Chris Strouth’s art embraces complexity and explores the frontiers of sound. To bring his conceptually ambitious work to life, he works in many different media, making him difficult to pigeonhole: He’s a composer, bandleader, filmmaker, writer, producer, designer, experimentalist, culture remixer.
Music is at the heart of his work as leader and songwriter of the postmodern ensemble Paris 1919, but it is just one part of the whole—crossing genre borders at will, the group’s performances fuse music, theater, film, performance art, and dance, creating huge, immersive spaces that draw in listeners more deeply and pervasively than sound alone can. The intention is not to overwhelm, but to build a shared intimacy with the audience, bringing them closer to his often introspective and intensely personal music by literally placing them inside the work itself. It’s a way of making potentially difficult or challenging music accessible to a larger audience, and to create a sense of wonder.
Strouth creates huge, expansive sonic spaces so he can better explore quiet, intimate, sometimes dark territory. Paris 1919’s latest project, “Safe as Houses”—a multi-sensory postmodern opera using song, movement, installation, and video—is partly inspired by the post-bubble housing crisis of the last decade. His third collaboration with renowned choregrapher Deborah Jinza Thayer, artistic director of Movement Architecture, “Safe As Houses” creates an immersive experience turning the theater into a giant dollhouse. In 2013’s “Antarctica,” Strouth converted an art gallery into an ethereal polar ice cave; the cold and solitary setting became a concrete expression of his experience with a life-threatening kidney disease, dialysis and transplant. For the 2011 work Czeslaw’s Loop, he conducted an orchestra consisting of 30 musicians on a floating barge in the middle of the Mississippi River.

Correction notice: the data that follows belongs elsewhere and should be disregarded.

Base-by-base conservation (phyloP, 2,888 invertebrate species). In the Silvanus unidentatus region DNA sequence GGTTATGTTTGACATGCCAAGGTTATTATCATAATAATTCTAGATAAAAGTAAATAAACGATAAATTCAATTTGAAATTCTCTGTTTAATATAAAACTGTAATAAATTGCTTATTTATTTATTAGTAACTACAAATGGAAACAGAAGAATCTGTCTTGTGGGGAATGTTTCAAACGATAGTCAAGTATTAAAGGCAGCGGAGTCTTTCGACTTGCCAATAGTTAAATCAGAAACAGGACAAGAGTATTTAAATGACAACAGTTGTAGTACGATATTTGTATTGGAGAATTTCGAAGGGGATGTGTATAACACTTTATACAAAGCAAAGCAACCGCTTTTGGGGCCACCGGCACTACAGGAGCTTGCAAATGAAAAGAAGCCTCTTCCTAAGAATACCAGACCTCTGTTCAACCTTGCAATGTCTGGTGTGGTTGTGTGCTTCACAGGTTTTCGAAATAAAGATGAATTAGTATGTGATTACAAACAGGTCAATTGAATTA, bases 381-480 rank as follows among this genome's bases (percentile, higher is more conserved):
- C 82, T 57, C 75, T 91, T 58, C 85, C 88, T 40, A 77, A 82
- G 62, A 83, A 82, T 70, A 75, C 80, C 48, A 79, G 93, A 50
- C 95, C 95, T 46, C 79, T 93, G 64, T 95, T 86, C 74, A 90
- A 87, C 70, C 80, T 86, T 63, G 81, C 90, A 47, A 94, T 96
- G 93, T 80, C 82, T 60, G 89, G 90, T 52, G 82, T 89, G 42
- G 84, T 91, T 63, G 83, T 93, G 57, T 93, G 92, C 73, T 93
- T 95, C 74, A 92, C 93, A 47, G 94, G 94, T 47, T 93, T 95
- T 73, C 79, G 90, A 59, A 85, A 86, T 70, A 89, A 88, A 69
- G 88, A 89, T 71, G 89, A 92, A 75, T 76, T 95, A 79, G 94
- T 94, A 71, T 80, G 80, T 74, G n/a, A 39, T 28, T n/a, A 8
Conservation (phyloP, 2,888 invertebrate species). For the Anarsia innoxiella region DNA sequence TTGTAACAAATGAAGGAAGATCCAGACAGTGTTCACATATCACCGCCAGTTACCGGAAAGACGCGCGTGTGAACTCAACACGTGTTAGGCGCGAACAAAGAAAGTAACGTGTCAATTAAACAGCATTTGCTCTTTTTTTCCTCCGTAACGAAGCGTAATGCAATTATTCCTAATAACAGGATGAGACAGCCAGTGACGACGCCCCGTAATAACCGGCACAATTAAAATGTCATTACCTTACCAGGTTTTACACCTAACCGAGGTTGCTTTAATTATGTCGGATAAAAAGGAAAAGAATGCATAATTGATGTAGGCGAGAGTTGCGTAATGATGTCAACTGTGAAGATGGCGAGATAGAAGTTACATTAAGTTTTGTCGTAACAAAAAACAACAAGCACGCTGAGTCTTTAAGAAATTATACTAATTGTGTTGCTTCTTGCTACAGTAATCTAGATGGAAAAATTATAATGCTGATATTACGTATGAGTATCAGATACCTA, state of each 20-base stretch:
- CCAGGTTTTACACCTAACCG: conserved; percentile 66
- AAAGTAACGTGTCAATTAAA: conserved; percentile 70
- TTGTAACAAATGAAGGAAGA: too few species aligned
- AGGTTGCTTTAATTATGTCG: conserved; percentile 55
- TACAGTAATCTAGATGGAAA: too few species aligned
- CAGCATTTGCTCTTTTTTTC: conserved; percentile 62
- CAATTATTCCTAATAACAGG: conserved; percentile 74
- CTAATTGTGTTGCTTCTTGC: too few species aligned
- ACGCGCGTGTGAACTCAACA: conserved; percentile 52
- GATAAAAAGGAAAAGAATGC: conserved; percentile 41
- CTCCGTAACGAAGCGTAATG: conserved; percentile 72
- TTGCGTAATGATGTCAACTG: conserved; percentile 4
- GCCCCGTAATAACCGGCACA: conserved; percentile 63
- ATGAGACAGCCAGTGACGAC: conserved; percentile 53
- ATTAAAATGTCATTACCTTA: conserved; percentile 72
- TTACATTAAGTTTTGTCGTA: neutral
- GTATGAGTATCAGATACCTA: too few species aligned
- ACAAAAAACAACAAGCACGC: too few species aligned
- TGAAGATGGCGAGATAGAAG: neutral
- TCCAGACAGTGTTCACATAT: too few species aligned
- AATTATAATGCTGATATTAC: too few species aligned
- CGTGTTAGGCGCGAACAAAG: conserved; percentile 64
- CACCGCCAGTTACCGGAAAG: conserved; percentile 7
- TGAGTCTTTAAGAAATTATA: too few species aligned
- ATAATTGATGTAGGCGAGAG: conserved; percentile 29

One key part of Strouth’s approach to music is a focus on turning disadvantages into strengths. His unorthodox approach to composition and instrumentation has roots in a learning disability, dysgraphia, which prevents him from playing an instrument in a traditional way. Faced with an inability to play the way everyone else does, Strouth found his own path, and learned how to approach music in a way very few have. “I can’t play Chopin on the piano,” he says, “but I can make the piano do things you’d never think it could. Granted, that often involves power tools.” Paris 1919’s music begins in the studio, where Strouth deconstructs the sounds of guitars, synthesizers and vocals, bending and reshaping and recombining them to create new structures with painstaking technical precision. Some of the pieces are built out of more than 1,000 edits, in a process that can take months to complete. The compositions also draw from a healthy diversity of genres, merging elements from prog, classical, techno, musique concrete, world, ambient, and death metal.
Paris 1919’s core membership comes from a broad cross-section of the Twin Cities music scene, and represents some of its finest talent.